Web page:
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Indonesia After 2014 by Greg Barton
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Indonesia After 2014 by Greg Barton

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  • 1. Indonesia after 2014: Democratization and Social Transformation - Can Indonesia Develop an Innovation-led economy? An Overview of Challenges and Opportunities Greg Barton Herb Feith Professor for the Study of Indonesia Monash University ICID, Den Haag, 13 Sept 2013
  • 2. 1. Democratic Transition • Successful democratic transition • Political and social stability • Disillusionment with political parties and leaders • Support for the democratic republic • Indonesia and Turkey represent the most successful Muslim majority nations
  • 3. Indonesia: flawed but free
  • 4. 2. Economic takeoff • Indonesia has returned to the economic takeoff that was interrupted by the 1997 financial crisis – Indonesia’s takeoff is reinforced by the rise of Asia and the other large emerging markets • The current level of political stability and openness is substantially better than the 1990s – Regime change no longer looms on the horizon
  • 5. Joining the BRICs and the E7 • Indonesia is now increasingly recognized as a key nation in the emerging second tier of rapidly developing large nations • joining the likes of Turkey and Mexico • in the wake of the original BRIC group (Brazil, Russia, India, and China) of first tier emerging nations. • The E7 – as Price Waterhouse Coopers refers to this group - Brazil, Russia, India, and China + Indonesia, Turkey and Mexico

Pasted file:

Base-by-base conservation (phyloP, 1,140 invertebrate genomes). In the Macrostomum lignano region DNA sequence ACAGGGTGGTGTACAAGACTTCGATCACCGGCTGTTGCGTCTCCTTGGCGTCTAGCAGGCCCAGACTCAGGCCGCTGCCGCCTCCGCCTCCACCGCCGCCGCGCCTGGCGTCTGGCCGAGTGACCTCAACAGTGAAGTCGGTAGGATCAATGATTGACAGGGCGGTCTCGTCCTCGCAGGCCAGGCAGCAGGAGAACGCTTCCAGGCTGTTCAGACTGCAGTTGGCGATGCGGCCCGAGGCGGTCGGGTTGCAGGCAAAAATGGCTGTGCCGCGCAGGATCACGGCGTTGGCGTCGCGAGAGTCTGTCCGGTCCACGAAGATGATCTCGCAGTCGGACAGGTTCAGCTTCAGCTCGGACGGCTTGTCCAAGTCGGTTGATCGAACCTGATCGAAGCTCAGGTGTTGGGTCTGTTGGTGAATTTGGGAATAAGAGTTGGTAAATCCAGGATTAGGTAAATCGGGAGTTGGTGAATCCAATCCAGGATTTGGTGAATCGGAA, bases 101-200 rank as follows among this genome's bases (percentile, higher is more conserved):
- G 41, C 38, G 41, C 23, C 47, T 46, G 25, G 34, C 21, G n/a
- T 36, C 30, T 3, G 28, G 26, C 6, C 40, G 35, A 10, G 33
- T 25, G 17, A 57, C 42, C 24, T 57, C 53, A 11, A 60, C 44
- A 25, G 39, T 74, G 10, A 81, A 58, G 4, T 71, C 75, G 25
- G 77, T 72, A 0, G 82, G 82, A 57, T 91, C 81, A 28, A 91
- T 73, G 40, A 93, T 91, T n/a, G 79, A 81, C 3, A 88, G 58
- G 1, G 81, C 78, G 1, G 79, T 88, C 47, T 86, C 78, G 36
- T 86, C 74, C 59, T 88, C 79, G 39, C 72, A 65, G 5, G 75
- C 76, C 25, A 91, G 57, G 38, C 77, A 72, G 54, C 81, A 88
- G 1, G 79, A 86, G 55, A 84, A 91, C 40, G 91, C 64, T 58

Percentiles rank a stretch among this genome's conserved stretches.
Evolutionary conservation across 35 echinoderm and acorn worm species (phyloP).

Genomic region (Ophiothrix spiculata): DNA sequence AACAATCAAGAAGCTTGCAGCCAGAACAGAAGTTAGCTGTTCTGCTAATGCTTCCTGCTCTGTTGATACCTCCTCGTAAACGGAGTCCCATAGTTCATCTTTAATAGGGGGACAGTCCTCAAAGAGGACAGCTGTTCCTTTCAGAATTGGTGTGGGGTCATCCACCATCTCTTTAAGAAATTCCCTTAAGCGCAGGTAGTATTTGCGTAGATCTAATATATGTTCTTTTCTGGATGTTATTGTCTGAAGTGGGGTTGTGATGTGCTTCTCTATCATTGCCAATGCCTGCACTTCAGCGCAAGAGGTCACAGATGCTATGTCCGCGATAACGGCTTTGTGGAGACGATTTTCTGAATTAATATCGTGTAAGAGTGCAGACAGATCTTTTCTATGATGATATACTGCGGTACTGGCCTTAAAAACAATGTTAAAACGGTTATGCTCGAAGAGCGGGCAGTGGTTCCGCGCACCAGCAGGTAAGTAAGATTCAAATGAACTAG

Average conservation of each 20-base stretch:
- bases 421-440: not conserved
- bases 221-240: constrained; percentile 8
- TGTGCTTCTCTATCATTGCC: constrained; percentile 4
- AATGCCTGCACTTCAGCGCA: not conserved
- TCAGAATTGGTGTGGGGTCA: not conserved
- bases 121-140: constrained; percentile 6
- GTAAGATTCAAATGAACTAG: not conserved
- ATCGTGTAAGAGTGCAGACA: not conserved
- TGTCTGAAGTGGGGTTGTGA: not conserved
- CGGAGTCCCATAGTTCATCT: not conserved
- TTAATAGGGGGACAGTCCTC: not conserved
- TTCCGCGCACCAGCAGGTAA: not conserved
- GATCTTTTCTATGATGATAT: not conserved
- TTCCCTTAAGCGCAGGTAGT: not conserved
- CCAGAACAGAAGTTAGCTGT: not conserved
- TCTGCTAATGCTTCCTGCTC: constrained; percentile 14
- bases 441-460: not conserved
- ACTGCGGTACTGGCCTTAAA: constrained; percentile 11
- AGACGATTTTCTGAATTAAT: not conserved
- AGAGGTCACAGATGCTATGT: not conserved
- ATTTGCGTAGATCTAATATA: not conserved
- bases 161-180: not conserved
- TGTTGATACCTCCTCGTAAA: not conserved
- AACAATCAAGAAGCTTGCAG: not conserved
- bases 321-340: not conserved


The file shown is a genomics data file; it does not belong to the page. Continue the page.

• 6. A present reality • This is a present reality not merely a long-term projection. • Over the next seven years Indonesia is on track to overtake Spain, Canada and Italy to become the world's 11th largest economy in 2020 (in PPP terms) – just behind South Korea – Indonesia is currently ranked 15th.
  • 7. 2010 v 2020
  • 8. Stable Growth
  • 9. Stable Growth
  • 10. McKinsey Global Institute – Sep 2012
  • 11. A decade of stable growth
  • 12. 3. The E7 and the Rise of Asia • Indonesia’s economic takeoff is linked to the general rise of Asia – In particular, the rise of China and India – China and India are key because of the absolute size of their economies • Together with China and India, Indonesia joins the other large emerging markets of Russia, Brazil, Turkey, Mexico: the Emerging Seven (E7)
  • 13. Asia’s rise is Indonesia’s rise
  • 14. Global growth (PPP)
  • 15. World Economic Expansion
  • 16. Growth - E7 vs G7 – 2011-2050
  • 17. 4. Era of the Middle Class • The rapid rise of the E7 is accompanied by sharp reductions in poverty • Most people in Indonesia are poor but over the next decade the majority of people will move out of poverty • New entrants to the ‘middle class’/’consuming class’ will still have modest incomes • By 2030 around 2/3 of all people in Indonesia (135-180m out of 280m) will be middle class • By 2030 around 2/3 of all middle class people will be living in Asia
  • 18. Asia’s rising middle class
  • 19. Middle class consumption
  • 20. The rise of the middle class
  • 21. 5. Urbanization • 2013 - 53% of Indonesians live in cities – 2030 more than 70% will live in cities • 2013 – 74% of GDP generated in cities – 2030 – 86% of GDP generated in cities – Jakarta will remain constant at 20% – but midsize cities (2-10m) will contribute 25% of GDP in 2030 – Small cities (0.15 – 2m) contribute 31% of GDP growing to 38% in 2030 • Indonesia (and the Philippines) are more urbanized than the rest of Asia
  • 22. E7 - Urbanisation
  • 23. The rise of the cities